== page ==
From the opening sermon of “Master of the Temple” to the last gasps of “VITRIOL”, d’Ruckus’s decrees of eternal hellfire rise high as a striking feature of Lucifer Leviathan Logos. However, what stands out beyond his vocal bombast is that Magister Templi’s worship of metal’s inimitable forefathers avoids sounding insipidly ‘retro’ and the shadowy, occult leanings gift the often melodramatic metal a heavy air of authenticity. This authenticity is also coupled with a keen knowledge of how to script fluid tempo changes—rampaging gallops to the Pentagram-esque dirge of “Lucifer” and the cascading doom thrills of “Leviathan”—without sounding disjointed. Such deft songwriting has resulted in a fascinating record, and its name, Lucifer Leviathan Logos, deserves to be chanted like a mantra until the year’s end and beyond. When it comes to Magister Templi, the old maxim that the Devil has the best songs can be bolstered by another time-tested adage: Scandinavia is a monolith for heavy metal. ~ DB
Tempest (20 Buck Spin)
When funeral doom band Lycus released its three-song demo MMXI in 2011, the four-piece’s first recordings found a lot of favor with fans of mammoth and mournful soundscapes. Tempest is the band’s debut LP for label 20 Buck Spin, and again you only get three songs, but there’s no need to be concerned about being shortchanged here. The three devastating dirges provide 40 minutes of soul-crushing doom, and honestly, any more might well lead to irreversible damage.
Lycus’s crawling, über-down-tuned sound calls to mind Asunder or Mournful Congregation, and as with the wonderfully demoralizing fare those legendary bands dispense, Tempest‘s success comes down to tone, both of the musical and psychological variety. Emotionally, “Coma Burn”, “Engraving” and the woebegone 20-minute pilgrimage “Tempest” are gravity-strength comedowns—spilling over with colossally heavy and dispiriting riffing, and throat-slit growls from the abyss. Instrumentally, Tempest is drenched in sludge, streaked with death metal, and features crestfallen droning passages too. Violin adds a melodic gothic canopy. Greg Wilkinson is behind the production desk, and his work with Samothrace is a fine reference point for Tempest‘s Herculean tonal weight. However, what is most impressive about Tempest is that although its three monumental hymns are replete with all the requisite trawling poundage, the range of movement they exhibit taps imaginatively into both nuanced brutality and reflective tranquility. This may be Lycus’s first full-length, but the band sounds fully formed and ready to battle and/or plunge into life’s torments. A truly stunning debut. ~ CH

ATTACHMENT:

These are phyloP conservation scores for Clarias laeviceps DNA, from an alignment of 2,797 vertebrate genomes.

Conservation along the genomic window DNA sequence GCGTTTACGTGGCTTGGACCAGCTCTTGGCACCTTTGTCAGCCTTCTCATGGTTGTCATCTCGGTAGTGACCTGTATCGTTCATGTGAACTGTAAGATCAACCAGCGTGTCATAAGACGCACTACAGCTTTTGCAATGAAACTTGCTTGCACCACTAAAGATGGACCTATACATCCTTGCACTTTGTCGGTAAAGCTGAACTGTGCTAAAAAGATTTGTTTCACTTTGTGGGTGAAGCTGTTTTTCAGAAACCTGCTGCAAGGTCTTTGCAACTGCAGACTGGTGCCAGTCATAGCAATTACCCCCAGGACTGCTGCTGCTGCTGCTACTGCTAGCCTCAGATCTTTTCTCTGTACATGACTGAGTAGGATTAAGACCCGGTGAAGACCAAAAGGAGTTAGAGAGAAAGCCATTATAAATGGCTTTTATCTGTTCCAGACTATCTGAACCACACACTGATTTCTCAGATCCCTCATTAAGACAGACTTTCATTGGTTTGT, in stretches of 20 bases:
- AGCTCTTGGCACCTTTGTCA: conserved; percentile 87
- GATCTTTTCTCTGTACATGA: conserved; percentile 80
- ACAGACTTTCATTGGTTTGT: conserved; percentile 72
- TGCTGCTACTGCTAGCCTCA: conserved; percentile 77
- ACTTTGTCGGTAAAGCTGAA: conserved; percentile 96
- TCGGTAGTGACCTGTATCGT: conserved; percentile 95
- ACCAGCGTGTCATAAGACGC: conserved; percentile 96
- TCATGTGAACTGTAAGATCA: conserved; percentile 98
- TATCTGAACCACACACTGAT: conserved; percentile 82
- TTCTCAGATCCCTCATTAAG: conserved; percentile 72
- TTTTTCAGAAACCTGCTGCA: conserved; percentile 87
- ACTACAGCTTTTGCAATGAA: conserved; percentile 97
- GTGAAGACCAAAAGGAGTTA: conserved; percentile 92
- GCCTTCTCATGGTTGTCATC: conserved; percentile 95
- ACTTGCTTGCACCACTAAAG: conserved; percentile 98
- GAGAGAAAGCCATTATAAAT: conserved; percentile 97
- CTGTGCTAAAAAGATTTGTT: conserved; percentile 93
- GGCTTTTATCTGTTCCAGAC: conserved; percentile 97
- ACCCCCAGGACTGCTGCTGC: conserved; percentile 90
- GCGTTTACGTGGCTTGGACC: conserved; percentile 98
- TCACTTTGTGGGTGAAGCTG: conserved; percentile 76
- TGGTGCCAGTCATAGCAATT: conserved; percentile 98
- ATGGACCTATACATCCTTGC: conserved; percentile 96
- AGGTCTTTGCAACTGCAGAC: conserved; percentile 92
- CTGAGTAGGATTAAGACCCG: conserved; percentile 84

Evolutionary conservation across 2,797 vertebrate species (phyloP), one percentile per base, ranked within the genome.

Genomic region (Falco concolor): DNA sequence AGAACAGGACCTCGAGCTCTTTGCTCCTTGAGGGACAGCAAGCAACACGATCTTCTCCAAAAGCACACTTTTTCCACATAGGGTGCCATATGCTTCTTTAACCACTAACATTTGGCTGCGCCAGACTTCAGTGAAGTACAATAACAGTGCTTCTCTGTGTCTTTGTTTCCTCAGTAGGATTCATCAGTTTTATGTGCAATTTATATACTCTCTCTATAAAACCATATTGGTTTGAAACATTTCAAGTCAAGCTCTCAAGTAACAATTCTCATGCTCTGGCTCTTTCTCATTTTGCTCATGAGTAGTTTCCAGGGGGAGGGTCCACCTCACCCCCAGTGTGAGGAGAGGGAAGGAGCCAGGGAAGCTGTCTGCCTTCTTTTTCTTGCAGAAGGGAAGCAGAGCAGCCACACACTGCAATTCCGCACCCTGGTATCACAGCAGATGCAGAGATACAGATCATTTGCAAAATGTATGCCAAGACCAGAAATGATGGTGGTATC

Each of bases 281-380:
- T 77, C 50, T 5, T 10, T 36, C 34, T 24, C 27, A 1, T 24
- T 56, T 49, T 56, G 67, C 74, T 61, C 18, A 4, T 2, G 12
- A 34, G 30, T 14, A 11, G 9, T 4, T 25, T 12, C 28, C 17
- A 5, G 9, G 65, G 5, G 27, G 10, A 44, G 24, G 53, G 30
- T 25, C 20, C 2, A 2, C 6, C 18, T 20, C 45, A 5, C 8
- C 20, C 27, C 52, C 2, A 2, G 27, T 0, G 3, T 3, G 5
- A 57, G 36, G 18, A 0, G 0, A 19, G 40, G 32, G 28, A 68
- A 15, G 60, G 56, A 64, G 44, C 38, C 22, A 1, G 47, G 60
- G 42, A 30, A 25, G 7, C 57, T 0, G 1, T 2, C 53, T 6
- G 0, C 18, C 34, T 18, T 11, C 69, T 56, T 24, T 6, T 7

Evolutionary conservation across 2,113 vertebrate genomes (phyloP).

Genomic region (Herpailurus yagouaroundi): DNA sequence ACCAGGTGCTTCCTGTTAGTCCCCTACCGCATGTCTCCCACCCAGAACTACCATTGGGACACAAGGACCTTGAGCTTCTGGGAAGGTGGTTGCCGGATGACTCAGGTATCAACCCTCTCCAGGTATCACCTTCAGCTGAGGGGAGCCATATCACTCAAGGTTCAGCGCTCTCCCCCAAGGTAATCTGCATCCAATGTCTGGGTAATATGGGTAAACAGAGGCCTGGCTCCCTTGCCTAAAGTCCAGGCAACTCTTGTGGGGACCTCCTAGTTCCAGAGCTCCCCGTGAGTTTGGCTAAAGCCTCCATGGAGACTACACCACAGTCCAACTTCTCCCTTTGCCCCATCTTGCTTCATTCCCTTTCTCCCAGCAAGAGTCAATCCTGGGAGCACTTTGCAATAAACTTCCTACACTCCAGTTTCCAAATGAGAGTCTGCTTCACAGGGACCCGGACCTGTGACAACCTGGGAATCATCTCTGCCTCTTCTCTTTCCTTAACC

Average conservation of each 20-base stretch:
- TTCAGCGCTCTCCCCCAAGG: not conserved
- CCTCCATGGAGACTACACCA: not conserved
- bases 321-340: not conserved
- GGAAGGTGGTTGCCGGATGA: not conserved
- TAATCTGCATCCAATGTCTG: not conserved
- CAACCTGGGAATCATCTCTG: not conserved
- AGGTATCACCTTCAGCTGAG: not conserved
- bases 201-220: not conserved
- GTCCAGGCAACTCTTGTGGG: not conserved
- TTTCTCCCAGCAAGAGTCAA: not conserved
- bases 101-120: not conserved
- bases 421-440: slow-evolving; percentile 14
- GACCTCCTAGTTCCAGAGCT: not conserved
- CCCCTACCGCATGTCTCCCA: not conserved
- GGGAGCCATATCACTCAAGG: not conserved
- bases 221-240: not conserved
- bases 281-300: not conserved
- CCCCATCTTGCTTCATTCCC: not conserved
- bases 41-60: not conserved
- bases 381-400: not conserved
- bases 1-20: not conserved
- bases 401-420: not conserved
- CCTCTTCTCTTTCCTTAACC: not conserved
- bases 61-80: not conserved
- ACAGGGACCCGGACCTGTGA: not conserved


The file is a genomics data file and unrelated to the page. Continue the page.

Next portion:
Manifest Decimation (Southern Lord)
With an intensity similar to that of Reign in Blood-era Slayer, and a level of intimidation only associated with bands of the American hardcore scene that fought their way through the late ‘80s, the Texan unit, Power Trip, has a mouth for war. Armed with an arsenal of hardcore-shelled thrash riffs that chug, fire and devastate, the band’s Southern Lord debut, Manifest Decimation, is a violent proclamation for crossover thrash in the year 2013.
Danger has been severely missing from the thrash metal bands that came with the revival as too much focus has been given to the lighter, goofier side of the genre. Make no mistake, with the slash ‘n’ burn of the title track, the barbaric hooks of “Crossbreaker” and the rambunctious “Drown” leaving destruction in their wake, there is no booze-fuelled frivolity surrounding Power Trip. Vocalist Riley Gale brings John Tardy levels of death metal maul with his impassioned words torn bloody from his larynx and guitarist Blake Ibanez‘s dive-bombing solos wail out of the murky, reverb-addled mix during “Heretic’s Fork” and “Murderer’s Row”. Not often will you be confronted by an album that you palpably feel the music cleave its way right out of your speakers, but Manifest Decimation does just that, and it’s a glorious noise. Following the release this year of Agrimonia’s Rites of Separation and Abandon All Life by Nails, Manifest Decimation is another blazing gem held in the blistered hands of Southern Lord. ~ DB
// Sound Affects